Anybody can have a plan. Anybody can talk about these things at a podium.

Ryan certainly did. Ryan was quite masterful at articulating a kill or be killed-like plan. Ryan got this Bills fan base hyped up beyond belief — to the point where fans even raised money for the Guinness Book of World Records to be on hand in an attempt to set the record for the loudest stadium ever.

But, as Talley says, then the punches start flying. Then you get smacked directly in the jaw. Whenever Ryan’s Bills were smacked — like that Week 2 Guinness game against the Patriots — they could never recover. They were beat down through 8-8 and 7-9 seasons and Ryan was fired. McDermott’s Bills took their punches, too. Through a three-game losing streak in 2017, they were outscored by a combined 80 points, yet recovered to end the franchise’s 17-year playoff drought.

The next season wasn’t pretty, either, with so many vets dumped from the payroll.

Says Talley: “Once you get hit in the mouth, then you see who’s going to do what and who’s going to play. Everything is fun and games until you get hit in the mouth. Once that happens, the game’s on.”

The Bills wobbled back to their corner, got a shot of water, had that swollen eye tended to and the No. 1 reason they were able to storm back into the center of the ring after the Mahomes gaffe, after every early setback, was who they did end up with at quarterback: Josh Allen. They needed to hit in ‘18 and, by all accounts, certainly have. No talk about culture and togetherness amounts to much if the Bills draft Josh Rosen instead of Allen — a choice so many fans would’ve preferred at the time. This season, Allen was an MVP candidate with a 69.2 completion percentage, 4,544 passing yards and 37 touchdowns with only 10 picks and a 107.2 passer rating.

The turning point for this franchise, to Talley, was that QB sneak on Thanksgiving Day a year ago. When Allen picked up a fumble and bashed through the teeth of the Cowboys’ defense, he was sold. He told his wife, right then, that this was Allen telling the world he had arrived. And the only difference between this quarterback and his quarterback (Jim Kelly) is that Allen is a much, much better athlete. (“Jim couldn’t run!”)

Says Talley: “You see the same type of toughness. That’s the kind of quarterback I want. I want a guy who’s willing to stick his face in there, and willing to do what they say not to do — to win.”

Buffalo gambled on Allen’s continued progression and that gamble keeps paying off. His jump in accuracy is historical — a 52.8 completion percentage to 58.8 to 69.2. All of Allen’s raw intangibles meant something to Beane, to McDermott. They expected this style of play to elevate the play of everyone around him. (They were right.) And they expected his work ethic to spark that drastic improvement in accuracy. (They were right.) Because, it turns out, no equation in the analytics department can quite measure this effect.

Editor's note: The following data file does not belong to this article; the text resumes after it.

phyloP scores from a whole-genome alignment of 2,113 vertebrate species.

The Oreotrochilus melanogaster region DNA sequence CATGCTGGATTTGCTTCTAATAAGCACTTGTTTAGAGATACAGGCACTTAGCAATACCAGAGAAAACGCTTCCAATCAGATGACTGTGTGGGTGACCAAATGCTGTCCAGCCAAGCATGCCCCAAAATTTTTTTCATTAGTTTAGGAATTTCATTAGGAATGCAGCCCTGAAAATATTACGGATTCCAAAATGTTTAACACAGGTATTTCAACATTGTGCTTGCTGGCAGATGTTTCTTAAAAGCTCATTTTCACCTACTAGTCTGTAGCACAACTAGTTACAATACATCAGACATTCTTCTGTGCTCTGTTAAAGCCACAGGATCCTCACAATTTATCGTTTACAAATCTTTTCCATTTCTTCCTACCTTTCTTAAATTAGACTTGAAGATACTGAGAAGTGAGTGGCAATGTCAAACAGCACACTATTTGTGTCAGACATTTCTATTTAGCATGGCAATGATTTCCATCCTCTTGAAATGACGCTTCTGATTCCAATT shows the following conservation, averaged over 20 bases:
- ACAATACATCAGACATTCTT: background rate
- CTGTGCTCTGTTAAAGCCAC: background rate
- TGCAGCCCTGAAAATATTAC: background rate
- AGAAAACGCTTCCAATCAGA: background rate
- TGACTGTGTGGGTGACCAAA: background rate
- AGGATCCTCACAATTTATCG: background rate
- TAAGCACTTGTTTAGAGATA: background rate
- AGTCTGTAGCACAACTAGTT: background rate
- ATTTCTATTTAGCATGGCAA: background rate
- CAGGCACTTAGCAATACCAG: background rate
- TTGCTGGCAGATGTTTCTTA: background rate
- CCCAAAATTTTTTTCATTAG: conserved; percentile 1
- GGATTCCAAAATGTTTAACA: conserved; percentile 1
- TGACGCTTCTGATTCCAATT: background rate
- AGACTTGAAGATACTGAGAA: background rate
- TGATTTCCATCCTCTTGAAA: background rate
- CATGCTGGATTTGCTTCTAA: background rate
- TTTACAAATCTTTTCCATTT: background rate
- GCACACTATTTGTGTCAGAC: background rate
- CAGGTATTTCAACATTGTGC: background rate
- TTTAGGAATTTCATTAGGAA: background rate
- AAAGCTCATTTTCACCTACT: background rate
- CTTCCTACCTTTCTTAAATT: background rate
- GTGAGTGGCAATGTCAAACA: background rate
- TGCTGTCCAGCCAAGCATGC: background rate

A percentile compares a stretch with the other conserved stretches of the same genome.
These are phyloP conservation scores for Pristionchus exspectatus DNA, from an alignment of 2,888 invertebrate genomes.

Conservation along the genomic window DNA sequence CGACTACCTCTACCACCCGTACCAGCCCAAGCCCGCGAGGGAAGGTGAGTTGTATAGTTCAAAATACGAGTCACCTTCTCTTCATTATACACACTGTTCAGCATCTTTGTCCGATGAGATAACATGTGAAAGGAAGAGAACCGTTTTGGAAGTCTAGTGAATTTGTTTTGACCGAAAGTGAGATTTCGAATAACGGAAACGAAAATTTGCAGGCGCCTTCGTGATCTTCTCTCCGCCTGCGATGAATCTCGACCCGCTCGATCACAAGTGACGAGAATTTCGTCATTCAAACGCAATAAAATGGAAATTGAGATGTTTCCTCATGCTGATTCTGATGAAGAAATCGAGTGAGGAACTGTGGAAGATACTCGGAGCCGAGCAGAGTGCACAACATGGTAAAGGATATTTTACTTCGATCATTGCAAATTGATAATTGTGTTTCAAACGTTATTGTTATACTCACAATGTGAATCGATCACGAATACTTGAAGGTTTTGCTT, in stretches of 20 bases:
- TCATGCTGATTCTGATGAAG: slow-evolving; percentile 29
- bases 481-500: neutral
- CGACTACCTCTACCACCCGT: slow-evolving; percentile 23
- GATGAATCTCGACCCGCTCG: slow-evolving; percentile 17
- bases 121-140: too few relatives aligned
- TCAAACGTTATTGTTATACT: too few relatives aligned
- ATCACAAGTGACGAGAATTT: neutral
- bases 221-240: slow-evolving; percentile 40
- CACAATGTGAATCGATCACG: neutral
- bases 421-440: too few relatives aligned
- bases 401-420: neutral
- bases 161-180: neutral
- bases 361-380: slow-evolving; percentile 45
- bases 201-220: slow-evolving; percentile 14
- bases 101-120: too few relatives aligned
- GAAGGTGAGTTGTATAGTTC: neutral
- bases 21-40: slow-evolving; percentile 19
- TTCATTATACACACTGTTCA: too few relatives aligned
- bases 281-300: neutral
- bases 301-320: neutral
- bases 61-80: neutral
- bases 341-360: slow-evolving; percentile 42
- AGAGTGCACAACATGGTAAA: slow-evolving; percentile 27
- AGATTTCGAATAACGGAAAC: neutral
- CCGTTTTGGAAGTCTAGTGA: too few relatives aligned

Guys wanted to fight for Kelly then. Guys want to fight for Allen now.

Both Talley and Dawkins insist there absolutely is something to that dynamic.

“When you have a guy,” Talley says, “who’s willing to stand up and say, ‘This is what I’ll do. This is what I need from you,’ what else can you ask for?”

Adds Dawkins: “He’s a master of his craft. He just trusted in his process of growing. He didn’t let anybody rush him. He didn’t let anybody force him into doing anything he didn’t want. He was just able to be himself. Josh, honestly, took that lead from other guys bettering themselves and other caliber of players getting here. All of the weight isn’t on Josh’s shoulders anymore. And that’s not to say that anybody who was here wasn’t good but all of that output of our offensive game doesn’t fall on Josh’s shoulders. There are so many people.

“We have Cole. We have Diggs. We have Singletary. We have Knox. We have Gabe. We have Smoke.”

And don’t forget about Isaiah McKenzie, too.

All of this talent helps.

And central to everything is a belief. An attitude. It’s a little freaky, isn’t it? The Bills have faced the Chiefs in the AFC title game exactly 27 years apart from 1967 to 1994 to 2021.

This group hopes to kill to see another day, too.

“We have 120 minutes left to win it all,” Dawkins says. “Everything is right here if we want it.”

There’s only one thing in their way, now: Mahomes.